Prevent stretch marks during pregnancy with these 7 tips

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Stretch marks are very common during pregnancy. The skin stretches less quickly than your body and your uterus, which is preparing itself for the arrival of the baby growing inside. The skin breaks down because it is stretched so dramatically, and this is what causes stretch marks. It is no surprise that these marks appear mostly around the belly and the breasts. They are often reddish or purplish, and become whiter or greyish over time. Some women are more likely to get them than others, owing to genetics. 

Although it is normal for the body to change during pregnancy, stretch marks are one of the changes we are less willing to accept! In order to avoid them (or at least reduce the risk), follow these recommendations.

1) Your diet

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For a healthy baby that develops well, eating a balanced and varied diet is crucial. But as well as that, you can consume foods that are good for your skin, in order to promote skin elasticity (and thus reduce the risk of stretch marks).

  • First of all, consume seasonal fruits and vegetables which are rich in antioxidants.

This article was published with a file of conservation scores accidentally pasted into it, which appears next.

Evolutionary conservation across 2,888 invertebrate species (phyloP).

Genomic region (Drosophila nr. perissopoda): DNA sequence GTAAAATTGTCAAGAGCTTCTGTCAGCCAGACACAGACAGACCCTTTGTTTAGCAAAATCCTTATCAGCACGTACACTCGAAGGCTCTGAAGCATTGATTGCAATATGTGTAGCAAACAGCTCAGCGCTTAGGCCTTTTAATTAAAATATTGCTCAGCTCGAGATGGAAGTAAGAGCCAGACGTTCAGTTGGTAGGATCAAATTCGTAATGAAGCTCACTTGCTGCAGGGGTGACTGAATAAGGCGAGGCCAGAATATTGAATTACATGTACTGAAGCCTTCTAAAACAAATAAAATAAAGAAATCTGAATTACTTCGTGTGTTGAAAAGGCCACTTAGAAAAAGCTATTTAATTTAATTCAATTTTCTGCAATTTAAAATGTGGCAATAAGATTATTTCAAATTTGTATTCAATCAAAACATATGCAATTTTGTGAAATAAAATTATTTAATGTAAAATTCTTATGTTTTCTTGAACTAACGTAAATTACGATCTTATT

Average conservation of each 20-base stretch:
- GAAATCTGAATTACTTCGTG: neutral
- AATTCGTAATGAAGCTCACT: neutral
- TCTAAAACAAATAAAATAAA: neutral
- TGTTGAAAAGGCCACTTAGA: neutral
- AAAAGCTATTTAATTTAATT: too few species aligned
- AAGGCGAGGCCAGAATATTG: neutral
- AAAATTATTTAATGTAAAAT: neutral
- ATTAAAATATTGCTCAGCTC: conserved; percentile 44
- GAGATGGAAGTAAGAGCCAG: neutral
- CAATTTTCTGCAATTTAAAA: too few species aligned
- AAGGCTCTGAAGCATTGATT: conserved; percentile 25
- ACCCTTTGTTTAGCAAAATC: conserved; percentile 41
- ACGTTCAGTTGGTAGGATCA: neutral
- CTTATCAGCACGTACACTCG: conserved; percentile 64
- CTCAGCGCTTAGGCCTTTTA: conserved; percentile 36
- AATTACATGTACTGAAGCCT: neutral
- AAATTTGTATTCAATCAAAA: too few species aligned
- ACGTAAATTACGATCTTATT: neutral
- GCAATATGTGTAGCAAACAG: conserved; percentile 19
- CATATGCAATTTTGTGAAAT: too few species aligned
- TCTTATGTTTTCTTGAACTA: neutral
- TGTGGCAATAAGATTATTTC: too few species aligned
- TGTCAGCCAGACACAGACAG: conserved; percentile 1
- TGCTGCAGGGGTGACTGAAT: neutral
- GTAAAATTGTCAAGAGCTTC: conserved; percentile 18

• Vitamin E is also excellent for the skin cells, and shouldn’t be forgotten (broccoli, avocados, walnuts, seeds, etc.).
  • Vitamin A (found in red peppers,  mangoes, sweet potatoes, squash, carrots, etc.) plays an important role in tissue repair, which is important given what your skin undergoes during pregnancy.
  • Finally, foods rich in omega 3 are great allies when it comes to bright skin and healthy cell membranes (eggs, walnuts, fish oils, fish that doesn’t contain mercury [avoiding over-consumption of large fish, sea bream, swordfish, marlin, shark and tuna]).

2) Hydrate hydrate hydrate

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Hydrating helps keep your skin cells healthy, and there are several ways of doing so:

  • Drink enough water, around 8 glasses a day.
  • Take herbal teas (without caffeine) as another great way of hydrating, which makes a change from water.
  • Eat juicy seasonal fruit and veg, such as cucumber, strawberries, watermelon, etc., depending on the season.